A robot with an on/off switch on its back, holding a phone.
Illustration: John Ritter

Working to End Robocalls

What’s at stake: Fifteen years after the Federal Trade Commission opened the National Do Not Call Registry to reduce unwanted telephone solicitations, our lives are being interrupted with ever more relentless frequency.

About 3.4 billion automated robocalls were placed to U.S. homes this April, according to call-blocking company YouMail—almost a billion more than in 2017. That’s more than 10 calls per American per month. And complaints to the FTC for Do Not Call violations rose almost 36 percent from 2016 to 2017, to 7.2 million.

Beyond disrupting our lives and assaulting our privacy, robocalls are also a fiendishly effective vehicle for criminal activity: A quarter of them are made by fraudsters fishing for victims, costing consumers an estimated $350 million in successful scams in 2011.

How CR has your back: We believe persistent consumer pressure on phone companies and government officials can make a difference. Our End Robocalls campaign, launched in 2015, demands that phone companies offer free, effective tools for blocking robocalls. And the 740,930 signatures we collected backing the effort helped persuade several phone companies to offer such tools.

More recently, we testified at a U.S. House of Representatives hearing, urging lawmakers to pass the ROBOCOP Act, which would force phone companies to offer free, effective call-blocking technologies, and the HANGUP Act, which would eliminate a loophole that certain debt collectors could use to skirt robocall regulations. We also endorsed a New York state anti-robocall law.

What you can do: Contact your representatives at congress.gov and insist that they support the ROBOCOP and HANGUP Acts. And learn to protect yourself from robocalls here.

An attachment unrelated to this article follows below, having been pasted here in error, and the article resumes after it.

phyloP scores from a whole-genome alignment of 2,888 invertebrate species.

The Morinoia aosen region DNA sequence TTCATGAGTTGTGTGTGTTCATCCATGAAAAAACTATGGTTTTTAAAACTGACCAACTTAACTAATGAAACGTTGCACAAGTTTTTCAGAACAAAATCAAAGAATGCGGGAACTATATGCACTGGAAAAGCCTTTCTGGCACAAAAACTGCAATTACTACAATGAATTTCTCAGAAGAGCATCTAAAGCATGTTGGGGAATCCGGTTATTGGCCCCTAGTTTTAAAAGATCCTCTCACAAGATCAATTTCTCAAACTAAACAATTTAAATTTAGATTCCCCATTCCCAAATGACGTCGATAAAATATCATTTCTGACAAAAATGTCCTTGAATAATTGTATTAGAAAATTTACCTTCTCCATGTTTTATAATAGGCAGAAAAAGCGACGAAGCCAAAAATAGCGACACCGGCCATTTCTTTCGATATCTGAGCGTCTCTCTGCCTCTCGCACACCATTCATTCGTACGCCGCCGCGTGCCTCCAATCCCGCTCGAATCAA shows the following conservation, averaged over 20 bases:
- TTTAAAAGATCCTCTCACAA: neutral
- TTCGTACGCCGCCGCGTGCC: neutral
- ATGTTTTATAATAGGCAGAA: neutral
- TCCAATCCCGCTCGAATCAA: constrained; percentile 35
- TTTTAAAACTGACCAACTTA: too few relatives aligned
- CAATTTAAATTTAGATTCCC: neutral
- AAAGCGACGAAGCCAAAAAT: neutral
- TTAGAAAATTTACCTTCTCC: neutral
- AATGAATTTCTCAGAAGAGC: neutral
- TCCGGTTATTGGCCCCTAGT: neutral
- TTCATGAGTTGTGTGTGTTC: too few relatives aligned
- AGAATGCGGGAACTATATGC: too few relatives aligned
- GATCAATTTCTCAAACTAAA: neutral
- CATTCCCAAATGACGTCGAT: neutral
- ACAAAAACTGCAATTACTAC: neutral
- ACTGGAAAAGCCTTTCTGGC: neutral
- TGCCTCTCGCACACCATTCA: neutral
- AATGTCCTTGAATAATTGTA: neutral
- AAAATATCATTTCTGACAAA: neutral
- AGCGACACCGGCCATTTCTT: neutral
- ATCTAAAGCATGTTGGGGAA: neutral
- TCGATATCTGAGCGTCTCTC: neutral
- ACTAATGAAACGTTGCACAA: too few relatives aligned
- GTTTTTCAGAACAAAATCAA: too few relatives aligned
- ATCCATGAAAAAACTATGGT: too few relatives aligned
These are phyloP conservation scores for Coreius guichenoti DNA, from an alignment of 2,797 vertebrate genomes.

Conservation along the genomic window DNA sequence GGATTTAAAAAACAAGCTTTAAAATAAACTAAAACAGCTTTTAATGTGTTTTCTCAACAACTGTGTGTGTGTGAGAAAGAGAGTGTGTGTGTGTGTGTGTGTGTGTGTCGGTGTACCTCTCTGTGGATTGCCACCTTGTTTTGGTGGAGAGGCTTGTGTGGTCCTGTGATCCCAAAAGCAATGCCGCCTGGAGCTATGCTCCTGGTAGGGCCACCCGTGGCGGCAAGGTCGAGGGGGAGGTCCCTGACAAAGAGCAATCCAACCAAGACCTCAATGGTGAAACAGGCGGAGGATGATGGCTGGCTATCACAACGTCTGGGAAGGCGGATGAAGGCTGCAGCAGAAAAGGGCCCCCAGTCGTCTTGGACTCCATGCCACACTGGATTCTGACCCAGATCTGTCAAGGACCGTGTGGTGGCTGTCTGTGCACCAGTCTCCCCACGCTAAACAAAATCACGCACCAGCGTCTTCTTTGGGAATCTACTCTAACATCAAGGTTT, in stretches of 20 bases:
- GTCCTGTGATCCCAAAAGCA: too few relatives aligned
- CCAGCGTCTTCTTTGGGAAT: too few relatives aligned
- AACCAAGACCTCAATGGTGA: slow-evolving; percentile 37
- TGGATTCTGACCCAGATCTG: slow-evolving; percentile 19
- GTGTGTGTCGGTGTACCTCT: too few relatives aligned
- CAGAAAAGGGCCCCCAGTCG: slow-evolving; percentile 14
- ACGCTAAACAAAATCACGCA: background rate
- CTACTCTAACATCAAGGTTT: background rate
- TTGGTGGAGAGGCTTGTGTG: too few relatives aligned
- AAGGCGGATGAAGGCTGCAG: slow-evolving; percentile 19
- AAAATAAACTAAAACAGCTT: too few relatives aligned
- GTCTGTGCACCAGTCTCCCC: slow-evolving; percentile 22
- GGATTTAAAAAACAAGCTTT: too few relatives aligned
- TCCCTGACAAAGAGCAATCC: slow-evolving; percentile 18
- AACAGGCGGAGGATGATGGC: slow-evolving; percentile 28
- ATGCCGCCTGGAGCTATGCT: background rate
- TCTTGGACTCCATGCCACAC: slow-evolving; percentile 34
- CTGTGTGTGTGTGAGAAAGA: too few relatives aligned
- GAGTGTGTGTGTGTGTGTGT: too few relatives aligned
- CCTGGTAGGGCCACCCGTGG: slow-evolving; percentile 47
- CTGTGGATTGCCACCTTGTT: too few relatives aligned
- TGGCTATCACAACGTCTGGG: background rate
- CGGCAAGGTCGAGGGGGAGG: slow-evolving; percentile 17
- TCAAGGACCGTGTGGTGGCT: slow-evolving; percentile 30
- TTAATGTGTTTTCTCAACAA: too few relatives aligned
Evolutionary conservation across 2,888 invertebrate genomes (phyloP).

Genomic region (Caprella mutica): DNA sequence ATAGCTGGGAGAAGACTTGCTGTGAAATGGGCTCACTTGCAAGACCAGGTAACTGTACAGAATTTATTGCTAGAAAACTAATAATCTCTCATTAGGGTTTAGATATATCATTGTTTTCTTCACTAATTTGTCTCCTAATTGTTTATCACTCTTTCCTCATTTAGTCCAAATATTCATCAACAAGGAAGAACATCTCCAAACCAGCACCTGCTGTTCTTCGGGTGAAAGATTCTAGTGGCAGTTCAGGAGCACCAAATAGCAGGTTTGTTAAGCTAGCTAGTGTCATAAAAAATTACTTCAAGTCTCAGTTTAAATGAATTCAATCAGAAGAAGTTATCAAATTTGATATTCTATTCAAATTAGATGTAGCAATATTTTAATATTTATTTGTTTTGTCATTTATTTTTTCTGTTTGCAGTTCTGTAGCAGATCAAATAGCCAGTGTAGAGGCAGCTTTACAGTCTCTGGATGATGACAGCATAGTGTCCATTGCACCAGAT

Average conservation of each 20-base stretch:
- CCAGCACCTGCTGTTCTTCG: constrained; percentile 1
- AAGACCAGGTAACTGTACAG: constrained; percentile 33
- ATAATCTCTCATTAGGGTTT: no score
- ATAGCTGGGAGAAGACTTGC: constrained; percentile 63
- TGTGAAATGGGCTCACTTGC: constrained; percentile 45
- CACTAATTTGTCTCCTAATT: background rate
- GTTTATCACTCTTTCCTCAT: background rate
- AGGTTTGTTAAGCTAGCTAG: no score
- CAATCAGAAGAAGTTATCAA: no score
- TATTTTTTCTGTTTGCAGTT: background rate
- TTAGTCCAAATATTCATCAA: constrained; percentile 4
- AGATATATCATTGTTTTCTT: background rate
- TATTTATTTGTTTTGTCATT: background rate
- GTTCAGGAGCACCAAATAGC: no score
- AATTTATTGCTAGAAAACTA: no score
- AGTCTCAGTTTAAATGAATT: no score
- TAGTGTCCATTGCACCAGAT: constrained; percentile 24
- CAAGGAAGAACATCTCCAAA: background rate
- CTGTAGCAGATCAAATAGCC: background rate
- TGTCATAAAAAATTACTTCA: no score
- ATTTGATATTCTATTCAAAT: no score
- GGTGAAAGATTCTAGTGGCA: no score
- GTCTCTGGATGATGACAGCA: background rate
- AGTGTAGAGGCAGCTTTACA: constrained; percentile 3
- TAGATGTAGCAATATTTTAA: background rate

Keeping Phone Bills Low

What’s at stake: If U.S. regulators approve the proposed $26 billion Sprint and T-Mobile merger, the ranks of national wireless providers will shrink from four to three.

What’s the big deal? Well, the cost of cellular service has fallen in recent years, at least in part because of competitive pricing. When T-Mobile and Sprint announced unlimited data plans in 2016, for example, AT&T and Verizon quickly responded with unlimited options to keep pace. That trend could easily reverse if the number of competitors in the market decreases. In fact, as CR president Marta Tellado noted in a recent USA Today op-ed, the historical record on such mergers is pretty clear: “Competition is slacked, innovation is dampened, and prices go up.”

This would be especially painful, given the growing importance of mobile communications. American consumers—95 percent of whom own a cell phone—depend on wireless service not just for personal calls and texts but also for business, educational, and emergency purposes, as well as directions and everyday activities such as shopping. Smartphones have also become the only link to the internet for many low-income households unable to afford broadband service.

How CR has your back: CR has long been skeptical of any merger that leaves consumers with fewer wireless choices. (Regulators generally agree: Seven years ago, they blocked AT&T’s bid for T-Mobile.) So when news of the proposed merger broke, CR spoke out quickly in Washington, D.C., and in USA Today on the potential harms. We are urging regulators to conduct thorough antitrust hearings and a public interest review—and to block the deal if it appears likely to harm consumers and competition.

What you can do: To make sure you have the best wireless plan for your family, read our service and reliability ratings.

A Victory for Child Safety

What’s at stake: For years, CR reported and advocated on the thousands of injuries and hundreds of deaths caused each year by vehicles backing into pedestrians (most of them children and seniors).

How CR Has your back: Our extensive testing revealed that many autos had massive “blind zones” in the rear—areas the driver can’t see when at the wheel. Rearview cameras greatly reduced the risks, but many auto manufacturers offered cameras only as pricey additions.

Working with a coalition of safety groups, CR successfully pressed lawmakers to pass a 2008 law directing the Department of Transportation to require rear-visibility technology in new vehicles. Even then, however, regulators missed deadline after deadline, saying more study was needed.

That’s when CR, other consumer groups, and families of children killed in backover incidents sued the DOT. In 2014, one day before the trial was to begin, the DOT issued a rule requiring automakers to install the technology. Rearview cameras are now standard in every new car built for sale in the U.S. as of May 2018.

What you can do: Check out our latest auto-safety coverage and our auto ratings, which factor in safety data.

Editor's Note: This article also appeared in the August 2018 issue of Consumer Reports magazine.